Neither would the abolition of all as a former stage in the world's developpersonal and corporate property, and the in- ment, but useful no longer, and rather injuauguration of communistic equality. Why? rious as a lurking-place of foes instead of Because in this nation, and in all others, the friends of man. Unquestionably, the primsocial and business life is too much inocu- itive Christianity, as so transmitted to our lated with selfishness. But replace this as times, is just one or the other of these two generally and controllingly with a genuine things-a superstition in ruins, or a quenchbenevolence; make the permanent spirit less illuminator for the safe sailing of careand significance of Christ's teachings, rather ful navigators till there shall be no more than the bare letter of them, dominant in seas of this kind to be coasted. the people, and all needful changes and re
J. T. Tucker.
ST. ANSELM AS A CHRISTIAN.
CATHOLIC Protestantism is not ungener- dently a product of the mediæval notion of ous and exclusive. It does not regard itself the Eucharist. as a something new under the sun and crea- Thus passed the tender years of this ardent, ted for the first about three centuries ago; noble youth. Ermenberge held him embut it recognizes its vital roots as organically braced in the arms of her love and her faith. connecting it with the whole course of the It was a tender delicate plant from which past. It believes in a Holy Catholic Church the breath of rude minds and temptations which has really existed, radiant and mili- had been fondly warded off. But before tant, in all times and in all nations; and in his twentieth year Ermenberge was taken a great “ cloud of witnesses,” true witnesses away; and the young Anselm fell into the and true saints, who have never failed even hands of the world. The tender, sentimentin the darkest and most barbarous ages, al piety of his mother was not equal to the boldly and heroically to honor Christ. strain now brought upon it. Ile declined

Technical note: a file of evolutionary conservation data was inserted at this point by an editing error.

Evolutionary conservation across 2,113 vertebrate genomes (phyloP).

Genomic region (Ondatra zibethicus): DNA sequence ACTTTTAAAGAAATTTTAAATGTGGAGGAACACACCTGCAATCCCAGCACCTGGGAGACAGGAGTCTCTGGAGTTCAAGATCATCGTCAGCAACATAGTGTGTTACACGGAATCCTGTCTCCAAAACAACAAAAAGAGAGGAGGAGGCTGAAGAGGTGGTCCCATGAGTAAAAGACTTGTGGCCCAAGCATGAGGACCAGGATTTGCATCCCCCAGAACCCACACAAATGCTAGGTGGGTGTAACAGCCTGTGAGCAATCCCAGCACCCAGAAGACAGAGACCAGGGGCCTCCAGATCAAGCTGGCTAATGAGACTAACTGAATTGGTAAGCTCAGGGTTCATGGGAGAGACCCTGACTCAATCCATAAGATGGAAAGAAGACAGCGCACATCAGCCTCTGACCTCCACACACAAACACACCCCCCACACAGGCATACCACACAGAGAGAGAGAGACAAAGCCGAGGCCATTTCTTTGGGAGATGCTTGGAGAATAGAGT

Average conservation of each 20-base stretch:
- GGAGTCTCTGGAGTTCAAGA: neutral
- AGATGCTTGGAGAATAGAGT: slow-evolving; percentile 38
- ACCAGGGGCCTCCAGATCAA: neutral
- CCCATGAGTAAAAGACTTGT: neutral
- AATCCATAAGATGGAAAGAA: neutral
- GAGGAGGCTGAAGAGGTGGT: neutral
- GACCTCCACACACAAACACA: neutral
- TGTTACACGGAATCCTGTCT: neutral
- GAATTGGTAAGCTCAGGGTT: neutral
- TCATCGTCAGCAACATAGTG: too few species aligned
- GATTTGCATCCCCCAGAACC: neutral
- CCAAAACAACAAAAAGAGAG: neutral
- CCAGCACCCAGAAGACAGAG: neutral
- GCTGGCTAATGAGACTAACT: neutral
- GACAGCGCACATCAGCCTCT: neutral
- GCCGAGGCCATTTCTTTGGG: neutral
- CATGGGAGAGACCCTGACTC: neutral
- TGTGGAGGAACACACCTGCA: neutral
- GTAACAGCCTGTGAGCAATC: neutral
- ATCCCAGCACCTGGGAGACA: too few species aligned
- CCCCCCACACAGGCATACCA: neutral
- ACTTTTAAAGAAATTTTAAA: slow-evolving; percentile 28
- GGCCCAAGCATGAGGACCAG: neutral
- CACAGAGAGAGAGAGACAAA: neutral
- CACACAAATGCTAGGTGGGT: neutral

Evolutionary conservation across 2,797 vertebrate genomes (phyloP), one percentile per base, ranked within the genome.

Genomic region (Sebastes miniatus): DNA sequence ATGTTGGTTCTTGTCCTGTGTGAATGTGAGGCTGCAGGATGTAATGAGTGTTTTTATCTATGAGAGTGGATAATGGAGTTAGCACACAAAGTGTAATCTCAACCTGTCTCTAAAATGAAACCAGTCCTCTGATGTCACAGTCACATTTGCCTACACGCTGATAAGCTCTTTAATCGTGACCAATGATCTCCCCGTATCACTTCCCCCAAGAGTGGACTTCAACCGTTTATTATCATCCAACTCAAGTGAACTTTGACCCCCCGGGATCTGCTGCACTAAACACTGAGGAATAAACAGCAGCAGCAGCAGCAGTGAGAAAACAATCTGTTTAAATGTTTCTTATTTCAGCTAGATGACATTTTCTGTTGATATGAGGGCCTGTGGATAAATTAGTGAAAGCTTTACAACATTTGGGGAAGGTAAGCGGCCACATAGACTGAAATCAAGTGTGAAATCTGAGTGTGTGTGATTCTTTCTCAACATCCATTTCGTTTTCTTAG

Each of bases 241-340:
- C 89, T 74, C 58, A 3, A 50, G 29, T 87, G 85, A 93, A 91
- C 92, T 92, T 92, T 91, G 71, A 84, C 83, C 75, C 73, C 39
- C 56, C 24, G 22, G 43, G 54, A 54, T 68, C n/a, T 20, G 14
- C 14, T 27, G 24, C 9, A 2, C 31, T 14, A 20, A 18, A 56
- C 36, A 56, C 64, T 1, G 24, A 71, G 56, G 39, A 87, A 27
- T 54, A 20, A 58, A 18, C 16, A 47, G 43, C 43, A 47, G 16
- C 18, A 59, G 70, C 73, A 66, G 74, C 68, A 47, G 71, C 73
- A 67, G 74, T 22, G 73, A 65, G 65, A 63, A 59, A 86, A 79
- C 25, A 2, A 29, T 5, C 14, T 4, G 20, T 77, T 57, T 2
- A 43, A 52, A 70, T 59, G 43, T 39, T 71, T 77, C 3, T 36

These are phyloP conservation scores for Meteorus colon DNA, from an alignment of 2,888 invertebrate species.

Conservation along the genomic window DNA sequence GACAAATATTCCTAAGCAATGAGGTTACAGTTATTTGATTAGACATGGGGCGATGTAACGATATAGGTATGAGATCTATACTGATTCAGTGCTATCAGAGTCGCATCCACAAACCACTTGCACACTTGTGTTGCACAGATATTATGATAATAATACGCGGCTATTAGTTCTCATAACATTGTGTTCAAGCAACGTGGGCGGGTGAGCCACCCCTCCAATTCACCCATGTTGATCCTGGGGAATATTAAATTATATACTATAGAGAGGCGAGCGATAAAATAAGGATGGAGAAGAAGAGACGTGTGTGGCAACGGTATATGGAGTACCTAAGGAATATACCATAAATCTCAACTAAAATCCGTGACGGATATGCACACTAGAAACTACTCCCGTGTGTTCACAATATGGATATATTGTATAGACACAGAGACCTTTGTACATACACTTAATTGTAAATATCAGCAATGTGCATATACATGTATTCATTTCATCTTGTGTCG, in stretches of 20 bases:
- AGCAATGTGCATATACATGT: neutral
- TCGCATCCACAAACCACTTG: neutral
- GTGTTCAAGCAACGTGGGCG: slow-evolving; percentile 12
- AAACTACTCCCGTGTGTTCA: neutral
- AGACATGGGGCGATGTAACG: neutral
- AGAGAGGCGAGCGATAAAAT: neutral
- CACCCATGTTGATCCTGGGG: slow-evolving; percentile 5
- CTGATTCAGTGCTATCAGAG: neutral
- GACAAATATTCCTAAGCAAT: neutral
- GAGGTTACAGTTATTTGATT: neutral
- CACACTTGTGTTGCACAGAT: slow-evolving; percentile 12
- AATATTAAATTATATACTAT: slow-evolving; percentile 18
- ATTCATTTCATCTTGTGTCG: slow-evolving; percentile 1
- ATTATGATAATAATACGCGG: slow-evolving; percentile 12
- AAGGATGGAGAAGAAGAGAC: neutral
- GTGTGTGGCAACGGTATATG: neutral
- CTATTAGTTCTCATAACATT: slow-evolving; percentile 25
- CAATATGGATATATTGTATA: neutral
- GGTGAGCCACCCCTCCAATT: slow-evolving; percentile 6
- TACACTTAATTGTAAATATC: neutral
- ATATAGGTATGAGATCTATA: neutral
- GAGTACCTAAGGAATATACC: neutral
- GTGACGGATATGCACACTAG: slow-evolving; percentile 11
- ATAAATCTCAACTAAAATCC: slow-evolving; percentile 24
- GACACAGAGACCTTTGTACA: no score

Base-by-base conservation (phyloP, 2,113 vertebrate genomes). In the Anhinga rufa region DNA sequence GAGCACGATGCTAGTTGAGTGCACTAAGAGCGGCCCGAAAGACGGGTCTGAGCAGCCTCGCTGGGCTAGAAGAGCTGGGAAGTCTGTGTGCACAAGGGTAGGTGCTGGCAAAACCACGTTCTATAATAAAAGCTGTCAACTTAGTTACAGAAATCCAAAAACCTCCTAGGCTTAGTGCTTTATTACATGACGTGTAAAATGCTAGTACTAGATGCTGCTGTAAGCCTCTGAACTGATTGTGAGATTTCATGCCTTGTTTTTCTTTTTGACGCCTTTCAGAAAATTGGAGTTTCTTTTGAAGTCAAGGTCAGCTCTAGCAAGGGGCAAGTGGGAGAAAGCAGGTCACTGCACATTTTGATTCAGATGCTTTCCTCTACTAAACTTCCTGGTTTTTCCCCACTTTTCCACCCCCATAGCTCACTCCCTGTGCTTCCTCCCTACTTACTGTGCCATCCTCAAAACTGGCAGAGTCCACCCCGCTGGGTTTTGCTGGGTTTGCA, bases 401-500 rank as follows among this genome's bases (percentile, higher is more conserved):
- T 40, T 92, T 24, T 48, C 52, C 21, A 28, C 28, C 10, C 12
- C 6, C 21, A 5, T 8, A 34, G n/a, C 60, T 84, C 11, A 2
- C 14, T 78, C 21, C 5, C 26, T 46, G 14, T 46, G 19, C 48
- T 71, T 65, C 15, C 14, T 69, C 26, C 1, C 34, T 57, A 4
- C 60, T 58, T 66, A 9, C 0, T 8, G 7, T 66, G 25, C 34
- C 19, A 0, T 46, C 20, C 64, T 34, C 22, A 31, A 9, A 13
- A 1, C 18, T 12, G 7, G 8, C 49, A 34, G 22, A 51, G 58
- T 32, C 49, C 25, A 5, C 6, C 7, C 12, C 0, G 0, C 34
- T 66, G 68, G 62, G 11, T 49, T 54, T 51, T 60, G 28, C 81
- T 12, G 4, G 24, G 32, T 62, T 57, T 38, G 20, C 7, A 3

St. Anselm of Canterbury is known to into extravagance and vice. Protestants chiefly as a great theologian and Ilis rude father now conceived against as the constructor of a theory of the atone- him a cruel aversion. At last Anselm determent which has passed for orthodox for mined to throw himself upon the world, and more than eight hundred years. But of let come of him what might. his personal Christianity little or nothing With a single servant and a donkey the is known. And yet this personal life was young nobleman bade adieu to the grave of no less rich and beautiful than his intellect- his mother and to the beautiful valley of ual life. May it not be well to glance at Aosta, and turned his face toward the setting it?